We open on a scene of an "evil" Guy Gardner taking on other familiar heroes: Batman, Flash, Hawkman, with already-defeated Aquaman, Sentinel, and Blue Beetle on the ground around him. Narration lets us see that this is actually Guy considering what it might be like for the other heroes to see what he’s TRULY capable of, when the Draal unleash his double on them. That he–the REAL Guy Gardner–has held back and kept himself in check, though they haven’t treated him with the respect duly his for that. In the "present," Guy begins to form a plan with the other Lanterns…while in the course of a couple more encounters with the creature siphoning his memories, we get two scenes of Guy’s past: first, seeing that his brother Mace is still his father’s favorite, to Guy’s exclusion; and then that Big Brother Mace isn’t nearly as perfect as his father or younger brother believed him to be. Then, acting on the start of an escape plan, Guy and the other Lanterns fight, which brings the Draal in to "protect" their star resource–Guy himself. Of course, this gets him put back under for more memory-siphoning…but he aims to use it to his advantage. As we see a young Guy (though a few years older than the previous glimpse) driving a stolen car and picking up a police tail…the younger Guy is surprised when the present-day-Guy pops into the seat beside him…having inserted his present self into the memory!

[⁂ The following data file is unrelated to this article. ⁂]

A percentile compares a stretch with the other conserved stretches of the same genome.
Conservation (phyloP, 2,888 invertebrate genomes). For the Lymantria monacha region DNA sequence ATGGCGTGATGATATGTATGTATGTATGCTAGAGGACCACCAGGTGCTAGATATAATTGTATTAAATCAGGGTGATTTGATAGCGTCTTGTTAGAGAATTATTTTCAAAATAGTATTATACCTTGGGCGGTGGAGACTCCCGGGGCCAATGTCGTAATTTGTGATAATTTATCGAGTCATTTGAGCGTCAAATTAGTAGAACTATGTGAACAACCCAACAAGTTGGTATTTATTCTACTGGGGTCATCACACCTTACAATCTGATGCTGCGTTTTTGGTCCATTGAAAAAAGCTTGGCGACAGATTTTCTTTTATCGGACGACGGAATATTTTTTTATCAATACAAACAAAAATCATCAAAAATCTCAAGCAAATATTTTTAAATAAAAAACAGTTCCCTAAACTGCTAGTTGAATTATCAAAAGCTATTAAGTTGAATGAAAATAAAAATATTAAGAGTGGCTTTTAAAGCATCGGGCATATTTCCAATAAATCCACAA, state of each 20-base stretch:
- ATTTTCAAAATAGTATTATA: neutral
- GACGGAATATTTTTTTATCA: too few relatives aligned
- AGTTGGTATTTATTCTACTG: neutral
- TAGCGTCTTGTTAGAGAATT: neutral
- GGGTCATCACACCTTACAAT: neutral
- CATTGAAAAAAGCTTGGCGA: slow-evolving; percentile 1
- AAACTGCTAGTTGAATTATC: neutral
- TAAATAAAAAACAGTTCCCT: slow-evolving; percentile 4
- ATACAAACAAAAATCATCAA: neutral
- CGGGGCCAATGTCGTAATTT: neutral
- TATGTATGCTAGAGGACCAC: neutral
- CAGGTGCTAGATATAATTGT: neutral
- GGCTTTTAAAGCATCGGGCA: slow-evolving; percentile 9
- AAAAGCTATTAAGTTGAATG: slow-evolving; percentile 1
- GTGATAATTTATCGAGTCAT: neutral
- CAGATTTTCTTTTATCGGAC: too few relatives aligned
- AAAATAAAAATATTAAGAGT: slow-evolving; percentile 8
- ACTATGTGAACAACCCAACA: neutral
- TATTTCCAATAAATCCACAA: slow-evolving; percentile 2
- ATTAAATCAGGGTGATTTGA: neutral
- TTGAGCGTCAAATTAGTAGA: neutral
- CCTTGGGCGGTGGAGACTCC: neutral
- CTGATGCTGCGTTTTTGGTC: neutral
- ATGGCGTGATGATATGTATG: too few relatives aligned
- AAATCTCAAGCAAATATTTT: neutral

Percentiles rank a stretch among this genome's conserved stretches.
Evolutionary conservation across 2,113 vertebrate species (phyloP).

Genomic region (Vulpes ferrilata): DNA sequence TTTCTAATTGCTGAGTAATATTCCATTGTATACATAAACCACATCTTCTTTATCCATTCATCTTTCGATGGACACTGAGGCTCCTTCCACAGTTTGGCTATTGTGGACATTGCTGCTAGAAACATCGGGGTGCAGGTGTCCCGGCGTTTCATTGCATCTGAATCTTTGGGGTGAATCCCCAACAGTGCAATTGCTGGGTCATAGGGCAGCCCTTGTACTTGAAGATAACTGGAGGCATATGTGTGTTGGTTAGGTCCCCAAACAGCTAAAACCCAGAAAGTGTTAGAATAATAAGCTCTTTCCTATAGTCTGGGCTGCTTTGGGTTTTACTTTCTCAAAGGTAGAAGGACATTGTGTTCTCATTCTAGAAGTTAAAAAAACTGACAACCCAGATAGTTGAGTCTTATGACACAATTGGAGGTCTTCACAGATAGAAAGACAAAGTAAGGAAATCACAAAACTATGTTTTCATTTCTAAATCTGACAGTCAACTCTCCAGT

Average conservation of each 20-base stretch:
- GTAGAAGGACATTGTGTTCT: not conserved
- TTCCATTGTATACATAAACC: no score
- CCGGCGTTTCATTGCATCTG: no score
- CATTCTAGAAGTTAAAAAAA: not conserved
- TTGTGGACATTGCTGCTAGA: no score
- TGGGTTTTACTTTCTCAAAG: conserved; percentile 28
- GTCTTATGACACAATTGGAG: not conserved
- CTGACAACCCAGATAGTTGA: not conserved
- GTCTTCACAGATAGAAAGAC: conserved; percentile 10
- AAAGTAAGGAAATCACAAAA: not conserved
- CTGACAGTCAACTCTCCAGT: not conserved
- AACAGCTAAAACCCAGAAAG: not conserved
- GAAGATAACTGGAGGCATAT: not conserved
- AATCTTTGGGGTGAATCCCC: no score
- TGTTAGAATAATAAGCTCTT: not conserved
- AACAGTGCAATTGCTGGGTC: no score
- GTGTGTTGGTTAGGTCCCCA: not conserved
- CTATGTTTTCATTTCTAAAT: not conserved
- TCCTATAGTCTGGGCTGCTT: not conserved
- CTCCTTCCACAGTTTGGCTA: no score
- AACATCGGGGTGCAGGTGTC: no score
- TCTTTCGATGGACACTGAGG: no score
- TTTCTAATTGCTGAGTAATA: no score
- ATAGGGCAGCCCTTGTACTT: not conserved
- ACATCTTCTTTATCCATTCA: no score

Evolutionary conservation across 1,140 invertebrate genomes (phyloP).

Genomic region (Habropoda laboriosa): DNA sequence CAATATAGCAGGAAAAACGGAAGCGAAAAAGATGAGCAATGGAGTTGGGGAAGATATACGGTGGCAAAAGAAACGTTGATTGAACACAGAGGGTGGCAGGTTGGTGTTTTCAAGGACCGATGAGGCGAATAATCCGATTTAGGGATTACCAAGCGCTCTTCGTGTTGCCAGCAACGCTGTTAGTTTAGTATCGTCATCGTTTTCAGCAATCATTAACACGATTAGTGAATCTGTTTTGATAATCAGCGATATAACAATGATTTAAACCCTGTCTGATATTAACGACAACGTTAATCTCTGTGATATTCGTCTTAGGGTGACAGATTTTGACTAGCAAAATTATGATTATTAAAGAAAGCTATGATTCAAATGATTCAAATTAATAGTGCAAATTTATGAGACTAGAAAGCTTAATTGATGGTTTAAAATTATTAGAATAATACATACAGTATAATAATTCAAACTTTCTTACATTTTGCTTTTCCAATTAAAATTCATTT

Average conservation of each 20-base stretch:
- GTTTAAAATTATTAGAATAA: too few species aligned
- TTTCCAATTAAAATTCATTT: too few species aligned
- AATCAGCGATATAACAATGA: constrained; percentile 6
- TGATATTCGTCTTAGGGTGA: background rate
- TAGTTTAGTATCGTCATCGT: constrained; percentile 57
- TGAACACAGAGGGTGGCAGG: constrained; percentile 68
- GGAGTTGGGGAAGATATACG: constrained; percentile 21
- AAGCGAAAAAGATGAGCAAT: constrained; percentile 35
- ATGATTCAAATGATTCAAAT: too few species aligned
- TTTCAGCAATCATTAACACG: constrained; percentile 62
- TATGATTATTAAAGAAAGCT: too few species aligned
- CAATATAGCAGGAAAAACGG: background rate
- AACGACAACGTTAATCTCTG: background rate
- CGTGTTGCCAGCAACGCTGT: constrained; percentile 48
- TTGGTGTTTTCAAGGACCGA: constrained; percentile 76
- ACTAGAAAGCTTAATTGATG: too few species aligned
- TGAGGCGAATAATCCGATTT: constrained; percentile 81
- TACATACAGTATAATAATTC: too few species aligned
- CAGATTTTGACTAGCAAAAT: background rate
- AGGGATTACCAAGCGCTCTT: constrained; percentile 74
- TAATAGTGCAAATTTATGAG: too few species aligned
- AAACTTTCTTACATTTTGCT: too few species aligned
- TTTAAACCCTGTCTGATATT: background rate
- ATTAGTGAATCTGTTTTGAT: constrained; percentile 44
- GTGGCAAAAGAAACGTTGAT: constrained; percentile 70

Dixon‘s story begins to feel particularly formulaic, and the Guy-gets-captured-by-memory-viewing-aliens can be rather cliché. It becomes a framing device for isolated flashbacks…rather than our just simply being given an entire story set IN the past. But this is Dixon, this comic is from the ’90s, and for as clichéd and caricature-like I’d seen Guy initially…this story is quite "deep," really grounding and humanizing the character, inserting this detailed backstory that really helps explain Guy’s cockiness and attitude and driving need to seem like the best, and so on. That the "current" story is largely a generic framing sequence adds to the accessibility of this story–it’s not particularly drawing on continuity points that’d be overly important to the understanding of the story. You just know that Guy is in a fix, and while he and fellow prisoners seek escape, we’re seeing glimpses of his past as the alien creature sucks the memories from him to feed into the duplicate Guy that’ll be the Draal’s "sleeper agent" on Earth.